When a clan of Coyotes yips on one side of the river and another responds from the other side it feels like a wilderness. When barred owls hoot from the woods all night it feels like a wilderness. Or when the kerplunk of a beaver’s tail splashing thirty feet from the tent disrupts the sleep of campers it feels like a wilderness.
Bird and animal life
Wildlife is often a meter for the quality of an outdoor adventure. The richness of bird, plant, and animal life on the Wisconsin River is impressive. Mammals often seen on the river include beaver, white-tailed deer, and coyote.
The bird life is off the charts here. Laughter from the pileated woodpecker echoes from the woods. The belted kingfisher chatters as it cruises the shorelines.
Then it hovers in the air before it diving to catch a minnow. Great Blue Heron quietly loom on dead falls waiting for a fish or a frog.
The sandhill crane croaks like someone who swallowed a wind chime as it floats down into one of the river estuaries or sandbars. The woods along the Wisconsin maybe the state’s best for abundance of birds, but the king of the river in the avian world is the Bald Eagle.
It seems a bald eagle sits on every dead tree. These majestic symbols of our nation once perched on the verge of extinction, but now they soar up and down the valley in increasing numbers. According to wildlife biologist Daniel Goltz with the Wisconsin Department of Natural Resources, 25 eagle pairs make their nests between Prairie Du Sac and Wyalusing and another 12 within 10 miles of the river. Most likely, more exist in the area that have not been counted.
It appears the current barely moves with the naked eye. While in a canoe a glance at the shoreline rushing by prove the sleepy river appearance false. The current runs around 4-7 mph and even faster with high water, so it is easy to make good time in the canoe even while at drift.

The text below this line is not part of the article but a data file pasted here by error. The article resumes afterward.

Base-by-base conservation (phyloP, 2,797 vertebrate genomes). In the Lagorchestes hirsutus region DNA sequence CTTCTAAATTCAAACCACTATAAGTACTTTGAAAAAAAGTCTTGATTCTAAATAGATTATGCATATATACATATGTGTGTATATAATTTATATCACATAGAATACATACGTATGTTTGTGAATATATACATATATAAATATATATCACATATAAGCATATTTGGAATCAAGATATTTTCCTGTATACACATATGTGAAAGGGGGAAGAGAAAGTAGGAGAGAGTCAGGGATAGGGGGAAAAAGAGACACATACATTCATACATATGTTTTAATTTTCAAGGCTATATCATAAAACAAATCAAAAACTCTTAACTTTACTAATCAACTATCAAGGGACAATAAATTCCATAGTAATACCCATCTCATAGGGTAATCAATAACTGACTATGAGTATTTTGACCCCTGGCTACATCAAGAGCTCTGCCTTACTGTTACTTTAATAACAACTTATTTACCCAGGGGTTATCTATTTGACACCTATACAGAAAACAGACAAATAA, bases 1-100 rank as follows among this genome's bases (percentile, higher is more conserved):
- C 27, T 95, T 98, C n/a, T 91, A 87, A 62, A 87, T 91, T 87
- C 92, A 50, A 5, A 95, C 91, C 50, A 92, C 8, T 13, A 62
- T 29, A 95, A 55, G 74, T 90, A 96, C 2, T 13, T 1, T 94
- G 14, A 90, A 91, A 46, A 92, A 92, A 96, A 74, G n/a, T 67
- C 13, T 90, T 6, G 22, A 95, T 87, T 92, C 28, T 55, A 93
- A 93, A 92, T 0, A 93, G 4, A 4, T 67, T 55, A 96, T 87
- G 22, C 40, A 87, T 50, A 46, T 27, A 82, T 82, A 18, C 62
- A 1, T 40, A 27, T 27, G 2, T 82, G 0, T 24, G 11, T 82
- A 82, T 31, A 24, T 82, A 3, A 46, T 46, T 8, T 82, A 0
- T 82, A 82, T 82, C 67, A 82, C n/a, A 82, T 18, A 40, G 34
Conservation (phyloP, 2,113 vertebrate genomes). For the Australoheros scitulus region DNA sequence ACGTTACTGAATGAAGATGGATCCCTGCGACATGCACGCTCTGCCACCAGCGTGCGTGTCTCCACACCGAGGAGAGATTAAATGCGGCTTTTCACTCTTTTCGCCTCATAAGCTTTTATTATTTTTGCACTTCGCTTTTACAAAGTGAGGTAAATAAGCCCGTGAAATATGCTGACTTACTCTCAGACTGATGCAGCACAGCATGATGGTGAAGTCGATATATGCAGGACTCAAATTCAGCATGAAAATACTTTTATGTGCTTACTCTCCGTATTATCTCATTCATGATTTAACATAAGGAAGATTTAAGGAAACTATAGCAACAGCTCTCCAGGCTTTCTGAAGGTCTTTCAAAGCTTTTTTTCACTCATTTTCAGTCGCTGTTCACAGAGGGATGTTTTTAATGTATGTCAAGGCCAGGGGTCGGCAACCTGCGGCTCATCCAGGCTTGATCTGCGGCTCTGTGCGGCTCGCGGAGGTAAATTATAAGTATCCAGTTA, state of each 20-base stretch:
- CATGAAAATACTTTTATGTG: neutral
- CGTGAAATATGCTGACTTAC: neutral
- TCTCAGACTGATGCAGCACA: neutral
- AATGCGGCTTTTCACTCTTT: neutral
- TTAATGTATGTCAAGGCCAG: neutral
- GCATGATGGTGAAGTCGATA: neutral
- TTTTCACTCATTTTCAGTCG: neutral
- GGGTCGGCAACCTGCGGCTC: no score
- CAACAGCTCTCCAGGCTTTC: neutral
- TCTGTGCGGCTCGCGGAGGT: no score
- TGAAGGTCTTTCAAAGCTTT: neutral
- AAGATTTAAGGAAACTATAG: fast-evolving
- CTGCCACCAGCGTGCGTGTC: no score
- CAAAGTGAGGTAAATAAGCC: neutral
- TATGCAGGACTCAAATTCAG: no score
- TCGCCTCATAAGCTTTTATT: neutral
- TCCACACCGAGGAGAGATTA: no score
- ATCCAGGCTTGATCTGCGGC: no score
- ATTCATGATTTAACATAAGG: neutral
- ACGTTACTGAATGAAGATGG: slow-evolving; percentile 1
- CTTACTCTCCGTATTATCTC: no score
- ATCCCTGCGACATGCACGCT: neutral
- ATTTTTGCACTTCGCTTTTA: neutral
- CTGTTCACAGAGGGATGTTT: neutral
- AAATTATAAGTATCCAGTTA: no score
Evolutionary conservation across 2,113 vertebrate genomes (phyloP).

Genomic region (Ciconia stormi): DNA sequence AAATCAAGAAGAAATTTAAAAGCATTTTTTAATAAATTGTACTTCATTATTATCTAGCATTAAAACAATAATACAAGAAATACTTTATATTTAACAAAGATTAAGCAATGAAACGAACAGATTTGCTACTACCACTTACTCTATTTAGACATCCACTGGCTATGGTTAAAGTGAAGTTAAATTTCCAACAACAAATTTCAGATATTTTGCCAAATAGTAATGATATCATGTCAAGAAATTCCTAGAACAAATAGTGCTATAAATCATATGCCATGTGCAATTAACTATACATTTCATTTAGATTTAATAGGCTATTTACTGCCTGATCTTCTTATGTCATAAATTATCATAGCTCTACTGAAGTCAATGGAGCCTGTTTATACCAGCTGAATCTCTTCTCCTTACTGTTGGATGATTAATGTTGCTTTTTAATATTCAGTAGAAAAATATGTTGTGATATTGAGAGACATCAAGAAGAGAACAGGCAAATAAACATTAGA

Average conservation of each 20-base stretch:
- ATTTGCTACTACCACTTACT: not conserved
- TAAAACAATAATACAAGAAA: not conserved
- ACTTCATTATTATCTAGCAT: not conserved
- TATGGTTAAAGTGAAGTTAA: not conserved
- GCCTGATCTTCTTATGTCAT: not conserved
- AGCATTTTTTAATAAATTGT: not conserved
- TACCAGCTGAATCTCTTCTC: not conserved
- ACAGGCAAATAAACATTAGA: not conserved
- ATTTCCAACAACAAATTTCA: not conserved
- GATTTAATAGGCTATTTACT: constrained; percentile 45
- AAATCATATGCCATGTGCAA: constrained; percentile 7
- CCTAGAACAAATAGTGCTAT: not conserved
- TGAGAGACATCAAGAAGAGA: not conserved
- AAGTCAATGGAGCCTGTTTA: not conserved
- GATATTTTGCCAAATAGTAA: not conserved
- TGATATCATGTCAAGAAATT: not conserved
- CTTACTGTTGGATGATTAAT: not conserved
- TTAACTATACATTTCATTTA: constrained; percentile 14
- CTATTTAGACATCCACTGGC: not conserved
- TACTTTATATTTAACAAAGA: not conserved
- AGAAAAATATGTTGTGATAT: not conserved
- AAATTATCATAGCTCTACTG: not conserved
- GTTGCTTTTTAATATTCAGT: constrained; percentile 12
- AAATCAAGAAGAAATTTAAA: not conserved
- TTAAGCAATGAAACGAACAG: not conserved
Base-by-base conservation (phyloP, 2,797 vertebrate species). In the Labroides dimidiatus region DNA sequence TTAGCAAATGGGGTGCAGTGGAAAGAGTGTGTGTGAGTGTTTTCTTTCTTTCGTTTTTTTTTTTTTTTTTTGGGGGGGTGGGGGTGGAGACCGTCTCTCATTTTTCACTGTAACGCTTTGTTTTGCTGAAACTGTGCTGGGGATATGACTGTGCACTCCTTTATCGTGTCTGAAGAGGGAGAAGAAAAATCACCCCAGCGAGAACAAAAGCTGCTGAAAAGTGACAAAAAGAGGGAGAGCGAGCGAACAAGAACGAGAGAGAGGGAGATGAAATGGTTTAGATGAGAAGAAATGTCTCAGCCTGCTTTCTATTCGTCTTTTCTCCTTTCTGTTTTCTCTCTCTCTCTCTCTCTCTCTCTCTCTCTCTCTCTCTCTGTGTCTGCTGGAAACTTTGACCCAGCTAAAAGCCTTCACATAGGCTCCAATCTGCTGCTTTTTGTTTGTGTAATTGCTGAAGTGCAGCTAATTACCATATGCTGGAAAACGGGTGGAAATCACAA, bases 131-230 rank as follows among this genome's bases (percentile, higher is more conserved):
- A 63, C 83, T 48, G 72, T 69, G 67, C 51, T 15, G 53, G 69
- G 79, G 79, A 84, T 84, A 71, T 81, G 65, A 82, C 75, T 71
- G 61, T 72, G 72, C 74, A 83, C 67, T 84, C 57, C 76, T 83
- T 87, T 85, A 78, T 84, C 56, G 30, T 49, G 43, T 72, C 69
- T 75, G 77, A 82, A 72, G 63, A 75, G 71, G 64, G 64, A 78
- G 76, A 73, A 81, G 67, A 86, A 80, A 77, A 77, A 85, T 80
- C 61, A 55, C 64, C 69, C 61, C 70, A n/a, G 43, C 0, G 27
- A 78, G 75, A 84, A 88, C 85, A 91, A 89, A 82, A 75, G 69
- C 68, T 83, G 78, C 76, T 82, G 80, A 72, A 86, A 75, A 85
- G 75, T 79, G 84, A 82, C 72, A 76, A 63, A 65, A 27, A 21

River camping on the Wisconsin River is a recreation that appeals to all ages. This makes a trip on the river a wonderful family excursion.
As noted earlier, the river is a 92 mile beach and also a 92 mile sandbox. There is no one that loves a beach and a sandbox more than children. Where one finds happy occupied children who can frolic on their own then one will also find contented adults.
Free from having to entertain the young ones, adults are able to sit around the campfire and relax. Just be sure the children swimming have life vests. The river looks placid, but it can be dangerous despite the peaceful soft flow.
The camping along the river is not just great for families as young adults can enjoy the trip as well. Camping with friends is a great back drop to where young people can socialize face-to-face and leave behind the social networks of Facebook and iphones.
Wisconsin River Outings
It helps to have a canoe and equipment, but it is not necessary. Wisconsin River Outings rents canoes and provides transportation to individuals and groups.
Owner Scott Teuber has been sending people on the river for ten years. His favorite stretch of the river is the area just west of Sauk City. He enjoys the solitude and the remoteness of the area west of Boscobel as well.
To inquire about renting canoes call Wisconsin River Outings at 1-866-412-2663. They offer rentals for overnight and for a day trip.